Kissner hired to lead Mariner's scouts overseas

JDHS alum will head Seattle's international operations
Tim Kissner is shown in this 2010 file photo wearing his 2008 World Series ring earned while a scout for the Philadelphia Phillies. The Seattle Mariners announced on Monday that Kissner was hired as their Director Of International Operations.

The baseball life of Juneau-Douglas High School alum (1989) Tim Kissner took another rotation toward full circle on Monday when the Seattle Mariners delivered a hard, no nonsense, fastball right down the middle of the sporting world, announcing Kissner as Director of International Operations for the ball club.


Kissner, 41, accepted the position Thursday.

“I am just blessed,” Kissner said yesterday as he prepared to travel to the Dominican Republic where he will spend a week getting to know Mariners’ staff there, watching players in winter-league and instructional-league games, and interviewing potential scouts. “I am really excited and to be honest, I am pretty grateful. This is a nice promotion. Being from Juneau, I have always been a Mariners fan. My first pro game was in the Kingdome.”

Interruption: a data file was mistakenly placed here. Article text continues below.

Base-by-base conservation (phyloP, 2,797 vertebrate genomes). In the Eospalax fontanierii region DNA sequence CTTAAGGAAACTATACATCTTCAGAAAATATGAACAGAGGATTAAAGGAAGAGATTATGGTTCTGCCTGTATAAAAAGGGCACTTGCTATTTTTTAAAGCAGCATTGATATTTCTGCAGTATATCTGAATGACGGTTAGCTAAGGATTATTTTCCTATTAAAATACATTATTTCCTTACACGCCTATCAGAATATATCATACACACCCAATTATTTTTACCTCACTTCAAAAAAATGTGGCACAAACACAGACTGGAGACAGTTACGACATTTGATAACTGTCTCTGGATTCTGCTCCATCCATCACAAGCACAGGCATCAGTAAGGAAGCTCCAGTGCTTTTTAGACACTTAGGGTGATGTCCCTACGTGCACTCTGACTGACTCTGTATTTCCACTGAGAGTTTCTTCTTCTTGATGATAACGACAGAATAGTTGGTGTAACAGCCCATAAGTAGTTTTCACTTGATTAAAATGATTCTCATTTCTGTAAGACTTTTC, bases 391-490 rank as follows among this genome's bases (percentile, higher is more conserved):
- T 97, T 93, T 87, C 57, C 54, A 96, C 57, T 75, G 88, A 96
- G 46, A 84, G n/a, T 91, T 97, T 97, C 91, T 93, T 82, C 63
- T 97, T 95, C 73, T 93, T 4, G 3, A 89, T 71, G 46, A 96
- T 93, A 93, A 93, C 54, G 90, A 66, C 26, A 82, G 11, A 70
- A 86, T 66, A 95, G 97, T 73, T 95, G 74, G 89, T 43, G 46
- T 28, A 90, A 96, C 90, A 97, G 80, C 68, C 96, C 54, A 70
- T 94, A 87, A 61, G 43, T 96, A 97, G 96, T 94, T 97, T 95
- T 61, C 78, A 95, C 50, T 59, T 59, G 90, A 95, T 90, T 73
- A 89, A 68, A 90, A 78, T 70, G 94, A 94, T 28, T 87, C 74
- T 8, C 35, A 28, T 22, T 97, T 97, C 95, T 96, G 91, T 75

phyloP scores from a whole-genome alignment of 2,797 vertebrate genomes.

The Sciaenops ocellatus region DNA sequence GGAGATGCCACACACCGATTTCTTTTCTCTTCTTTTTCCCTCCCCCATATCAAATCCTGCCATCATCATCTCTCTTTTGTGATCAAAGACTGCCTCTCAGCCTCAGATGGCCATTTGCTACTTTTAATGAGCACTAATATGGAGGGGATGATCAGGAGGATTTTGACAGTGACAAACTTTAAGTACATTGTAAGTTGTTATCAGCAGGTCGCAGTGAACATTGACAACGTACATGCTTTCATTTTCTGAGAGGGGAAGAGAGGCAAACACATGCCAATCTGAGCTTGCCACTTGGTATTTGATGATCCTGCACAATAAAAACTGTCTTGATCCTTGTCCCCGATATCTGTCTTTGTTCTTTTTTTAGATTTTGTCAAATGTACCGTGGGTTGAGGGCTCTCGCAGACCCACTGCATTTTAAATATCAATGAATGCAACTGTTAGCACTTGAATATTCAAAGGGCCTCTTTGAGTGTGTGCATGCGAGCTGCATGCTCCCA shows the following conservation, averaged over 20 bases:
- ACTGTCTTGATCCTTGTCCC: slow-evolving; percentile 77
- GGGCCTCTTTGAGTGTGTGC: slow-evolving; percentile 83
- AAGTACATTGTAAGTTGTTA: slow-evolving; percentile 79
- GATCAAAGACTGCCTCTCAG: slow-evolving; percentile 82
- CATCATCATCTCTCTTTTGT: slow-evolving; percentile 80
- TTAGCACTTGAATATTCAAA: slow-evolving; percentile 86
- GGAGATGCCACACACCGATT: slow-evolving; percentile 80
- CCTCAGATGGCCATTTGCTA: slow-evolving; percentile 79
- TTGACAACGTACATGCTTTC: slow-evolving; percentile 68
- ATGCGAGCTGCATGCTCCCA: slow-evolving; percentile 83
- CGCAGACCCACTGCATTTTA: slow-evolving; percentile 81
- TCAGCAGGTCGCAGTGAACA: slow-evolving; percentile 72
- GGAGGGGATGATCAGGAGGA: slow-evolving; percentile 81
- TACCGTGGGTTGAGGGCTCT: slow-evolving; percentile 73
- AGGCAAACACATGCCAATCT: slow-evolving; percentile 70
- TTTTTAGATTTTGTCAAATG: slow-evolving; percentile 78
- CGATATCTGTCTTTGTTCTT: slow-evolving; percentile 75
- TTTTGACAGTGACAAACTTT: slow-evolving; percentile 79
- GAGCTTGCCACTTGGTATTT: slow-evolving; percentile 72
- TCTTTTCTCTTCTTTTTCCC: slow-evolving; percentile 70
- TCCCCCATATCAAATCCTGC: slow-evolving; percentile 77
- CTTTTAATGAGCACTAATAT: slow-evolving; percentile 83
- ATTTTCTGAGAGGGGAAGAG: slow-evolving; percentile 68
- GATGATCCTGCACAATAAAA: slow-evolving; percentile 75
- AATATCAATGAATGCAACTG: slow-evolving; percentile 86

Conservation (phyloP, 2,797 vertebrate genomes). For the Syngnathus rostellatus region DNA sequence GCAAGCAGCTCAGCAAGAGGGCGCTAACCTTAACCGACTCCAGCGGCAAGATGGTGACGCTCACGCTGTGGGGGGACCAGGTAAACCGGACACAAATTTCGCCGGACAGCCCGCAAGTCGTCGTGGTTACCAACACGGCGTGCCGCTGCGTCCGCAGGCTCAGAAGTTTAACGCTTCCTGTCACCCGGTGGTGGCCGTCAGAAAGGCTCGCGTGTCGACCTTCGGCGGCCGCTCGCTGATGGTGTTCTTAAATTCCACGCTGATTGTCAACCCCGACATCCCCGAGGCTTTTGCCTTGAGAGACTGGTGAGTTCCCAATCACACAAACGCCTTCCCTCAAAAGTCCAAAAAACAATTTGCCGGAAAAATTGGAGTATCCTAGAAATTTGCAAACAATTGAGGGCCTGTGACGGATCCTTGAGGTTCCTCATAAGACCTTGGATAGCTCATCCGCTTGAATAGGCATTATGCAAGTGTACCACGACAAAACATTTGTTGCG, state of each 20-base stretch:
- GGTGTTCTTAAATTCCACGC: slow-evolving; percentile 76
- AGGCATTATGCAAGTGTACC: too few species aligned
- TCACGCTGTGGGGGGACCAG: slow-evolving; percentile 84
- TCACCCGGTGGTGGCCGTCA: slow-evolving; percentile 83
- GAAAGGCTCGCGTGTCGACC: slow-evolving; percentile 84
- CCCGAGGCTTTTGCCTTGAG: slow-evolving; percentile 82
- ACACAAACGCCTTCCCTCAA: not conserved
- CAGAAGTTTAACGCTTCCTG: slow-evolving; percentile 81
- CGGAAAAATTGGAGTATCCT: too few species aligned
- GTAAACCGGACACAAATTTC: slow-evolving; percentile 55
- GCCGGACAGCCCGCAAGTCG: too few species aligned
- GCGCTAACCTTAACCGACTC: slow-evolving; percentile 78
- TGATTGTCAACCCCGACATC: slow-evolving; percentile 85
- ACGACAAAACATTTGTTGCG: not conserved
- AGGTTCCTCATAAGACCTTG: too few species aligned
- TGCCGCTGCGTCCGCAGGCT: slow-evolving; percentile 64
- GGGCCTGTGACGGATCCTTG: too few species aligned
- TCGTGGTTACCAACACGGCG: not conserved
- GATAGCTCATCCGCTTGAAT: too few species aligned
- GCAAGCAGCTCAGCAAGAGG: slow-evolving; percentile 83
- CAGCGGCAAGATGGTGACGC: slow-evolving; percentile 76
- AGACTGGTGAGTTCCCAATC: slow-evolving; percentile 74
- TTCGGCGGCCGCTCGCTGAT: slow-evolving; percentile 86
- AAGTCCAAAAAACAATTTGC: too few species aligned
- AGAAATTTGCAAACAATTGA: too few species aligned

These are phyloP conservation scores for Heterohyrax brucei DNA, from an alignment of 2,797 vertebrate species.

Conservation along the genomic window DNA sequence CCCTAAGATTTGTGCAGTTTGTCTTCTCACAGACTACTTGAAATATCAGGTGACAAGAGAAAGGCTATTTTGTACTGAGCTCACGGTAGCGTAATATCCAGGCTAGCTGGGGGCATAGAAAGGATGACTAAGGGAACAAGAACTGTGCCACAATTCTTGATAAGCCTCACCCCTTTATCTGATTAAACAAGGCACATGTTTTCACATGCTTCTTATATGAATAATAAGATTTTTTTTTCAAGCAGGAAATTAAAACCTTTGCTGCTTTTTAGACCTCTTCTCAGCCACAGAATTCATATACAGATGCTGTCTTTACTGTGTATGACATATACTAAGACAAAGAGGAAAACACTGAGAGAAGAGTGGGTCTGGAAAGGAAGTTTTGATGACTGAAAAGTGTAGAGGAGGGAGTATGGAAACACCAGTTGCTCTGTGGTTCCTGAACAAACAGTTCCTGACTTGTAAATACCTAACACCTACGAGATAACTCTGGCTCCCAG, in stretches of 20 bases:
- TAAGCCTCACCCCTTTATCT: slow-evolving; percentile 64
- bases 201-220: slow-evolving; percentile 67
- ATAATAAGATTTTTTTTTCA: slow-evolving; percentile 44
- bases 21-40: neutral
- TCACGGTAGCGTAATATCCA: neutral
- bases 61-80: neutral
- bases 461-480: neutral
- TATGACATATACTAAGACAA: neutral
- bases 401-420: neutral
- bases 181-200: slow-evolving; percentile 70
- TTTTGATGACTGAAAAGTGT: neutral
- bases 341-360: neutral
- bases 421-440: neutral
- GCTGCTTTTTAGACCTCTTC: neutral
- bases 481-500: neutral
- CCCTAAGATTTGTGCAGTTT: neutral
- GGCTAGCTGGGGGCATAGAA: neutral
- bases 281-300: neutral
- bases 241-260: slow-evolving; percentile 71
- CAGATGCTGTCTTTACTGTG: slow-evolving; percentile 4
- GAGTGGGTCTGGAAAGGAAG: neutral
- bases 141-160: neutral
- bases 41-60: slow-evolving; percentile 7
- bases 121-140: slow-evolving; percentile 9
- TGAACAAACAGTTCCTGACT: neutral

Kissner stated he was eight years old when he attended that first Seattle game in 1979. The Mariners were playing the Milwaukee Brewers.

“I remember there was a bench clearing brawl,” Kissner laughed. “And Dave Kingman played for the Mariners. I think everyone in Juneau was a Mariners fan.”

Kissner replaces highly regard Bob Engle, who resigned on Oct. 5, and will over see all the Mariners international scouting operations, including all international scouts, Kissner will also work hand-in-hand with the Mariners Player Development department once international players are signed.

The Mariners also have a domestic scouting department that looks for amateur players in the United States for the June draft.

Kissner will be in charge of all Seattle scouting outside the amateur draft, working towards the July 2 international signing day when 16-year-olds can be signed outside the U.S. and Canada.

“The time of year will dictate where I am going,” Kissner said. “Most winter baseball will be in Latin America. Everything we are doing kind of revolves around scouting the young 15-year-olds who will be 16 on the signing day. But if a find a 17 year-old in Venezuela, the Dominican or Panama or wherever, we can sign them whenever we like.”

International scouts can sign players over age 16 at any time, unlike the domestic Major League amateur draft. Kissner will oversee a staff of around 20 scouts and will have the final decision on signing.